(RxWiki News) According to a new report from Henry Ford Hospital in Detroit, preserving a patient's voice and rebuilding the trachea is possible after removing an invasive throat tumor.
The case study of a 27-year-old man who had a large mass blocking 90 percent of his airway marks the first time a successful technique has been applied to restore a fully functional trachea, more commonly known as a windpipe. In this instance, the tumor, which is more commonly found in infants, had spread to the trachea, thyroid gland and surrounding muscle.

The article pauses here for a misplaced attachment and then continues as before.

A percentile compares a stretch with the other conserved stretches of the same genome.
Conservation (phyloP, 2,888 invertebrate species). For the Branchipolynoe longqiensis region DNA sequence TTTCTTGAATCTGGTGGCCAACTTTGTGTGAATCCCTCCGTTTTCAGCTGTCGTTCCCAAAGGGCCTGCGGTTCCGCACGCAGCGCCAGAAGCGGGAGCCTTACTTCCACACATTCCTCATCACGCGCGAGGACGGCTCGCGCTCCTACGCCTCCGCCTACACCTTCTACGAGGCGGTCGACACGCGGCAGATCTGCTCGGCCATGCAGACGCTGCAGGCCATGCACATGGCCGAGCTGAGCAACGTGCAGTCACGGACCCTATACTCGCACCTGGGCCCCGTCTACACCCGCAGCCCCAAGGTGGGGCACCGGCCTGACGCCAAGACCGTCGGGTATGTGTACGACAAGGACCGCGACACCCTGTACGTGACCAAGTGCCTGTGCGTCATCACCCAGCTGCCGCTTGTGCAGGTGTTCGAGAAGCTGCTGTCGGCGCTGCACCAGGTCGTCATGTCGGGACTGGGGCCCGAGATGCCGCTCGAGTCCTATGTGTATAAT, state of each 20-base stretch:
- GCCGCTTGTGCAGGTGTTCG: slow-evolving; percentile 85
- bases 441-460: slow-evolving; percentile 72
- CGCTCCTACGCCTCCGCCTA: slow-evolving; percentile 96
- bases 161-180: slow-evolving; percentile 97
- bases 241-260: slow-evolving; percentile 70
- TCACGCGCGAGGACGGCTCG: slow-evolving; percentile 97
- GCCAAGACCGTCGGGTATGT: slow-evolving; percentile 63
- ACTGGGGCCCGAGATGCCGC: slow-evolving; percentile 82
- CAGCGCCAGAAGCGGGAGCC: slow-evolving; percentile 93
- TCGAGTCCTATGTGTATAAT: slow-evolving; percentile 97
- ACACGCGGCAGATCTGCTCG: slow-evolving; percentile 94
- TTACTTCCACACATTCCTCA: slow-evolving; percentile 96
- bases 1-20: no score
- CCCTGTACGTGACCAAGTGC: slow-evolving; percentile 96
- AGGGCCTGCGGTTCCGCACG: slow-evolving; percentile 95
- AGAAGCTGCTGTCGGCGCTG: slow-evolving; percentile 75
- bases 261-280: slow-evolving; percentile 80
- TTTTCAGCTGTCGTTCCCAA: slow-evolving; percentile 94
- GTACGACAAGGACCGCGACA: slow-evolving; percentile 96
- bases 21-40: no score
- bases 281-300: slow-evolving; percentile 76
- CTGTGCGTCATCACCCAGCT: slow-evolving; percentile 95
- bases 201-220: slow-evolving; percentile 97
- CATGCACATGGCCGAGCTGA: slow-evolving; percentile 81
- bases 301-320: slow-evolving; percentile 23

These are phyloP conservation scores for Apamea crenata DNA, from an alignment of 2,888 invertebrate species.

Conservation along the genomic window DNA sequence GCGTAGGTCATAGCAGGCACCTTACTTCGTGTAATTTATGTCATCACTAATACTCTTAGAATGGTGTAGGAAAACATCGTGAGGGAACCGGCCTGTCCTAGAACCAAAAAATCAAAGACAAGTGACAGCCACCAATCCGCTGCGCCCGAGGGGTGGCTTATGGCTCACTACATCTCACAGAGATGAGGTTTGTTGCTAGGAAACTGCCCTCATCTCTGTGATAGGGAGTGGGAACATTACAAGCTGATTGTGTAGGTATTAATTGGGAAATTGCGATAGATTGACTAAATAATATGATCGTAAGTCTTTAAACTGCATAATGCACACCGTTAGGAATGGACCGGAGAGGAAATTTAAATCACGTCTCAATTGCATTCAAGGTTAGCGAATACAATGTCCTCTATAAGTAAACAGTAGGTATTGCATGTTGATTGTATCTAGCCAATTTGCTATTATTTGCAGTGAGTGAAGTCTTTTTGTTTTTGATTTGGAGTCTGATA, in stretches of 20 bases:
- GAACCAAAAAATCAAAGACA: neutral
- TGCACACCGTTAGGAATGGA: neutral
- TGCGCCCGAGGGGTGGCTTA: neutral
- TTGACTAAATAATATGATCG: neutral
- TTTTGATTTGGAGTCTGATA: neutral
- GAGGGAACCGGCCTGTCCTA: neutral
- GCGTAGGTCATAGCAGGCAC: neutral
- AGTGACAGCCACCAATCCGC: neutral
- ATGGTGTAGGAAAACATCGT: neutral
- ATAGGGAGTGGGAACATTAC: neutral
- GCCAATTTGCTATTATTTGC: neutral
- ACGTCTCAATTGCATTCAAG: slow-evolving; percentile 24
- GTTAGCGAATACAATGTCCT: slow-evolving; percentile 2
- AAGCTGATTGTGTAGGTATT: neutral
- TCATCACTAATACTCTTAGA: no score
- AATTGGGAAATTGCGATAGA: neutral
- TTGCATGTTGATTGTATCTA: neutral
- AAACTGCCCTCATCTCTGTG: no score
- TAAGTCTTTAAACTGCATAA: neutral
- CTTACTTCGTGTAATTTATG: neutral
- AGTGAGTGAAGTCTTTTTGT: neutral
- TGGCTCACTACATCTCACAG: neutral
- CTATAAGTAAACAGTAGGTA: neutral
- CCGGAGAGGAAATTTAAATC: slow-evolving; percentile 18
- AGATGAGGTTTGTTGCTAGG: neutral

Instead of removing the trachea and voice box, disallowing the patient to speak or swallow normally, the medical team reconstructed the trachea using tissue and bone from the patient's arm, restoring airflow through the trachea and saving the patient's voice in the process.
This type of tumor is exceedingly rare, affecting only about 300 reported patients since 1854, when the first case was accurately diagnosed.
The patient is currently using a tracheostomy tube (a tube inserted into the trachea to assist with breathing), but the device is not expected to be used permanently.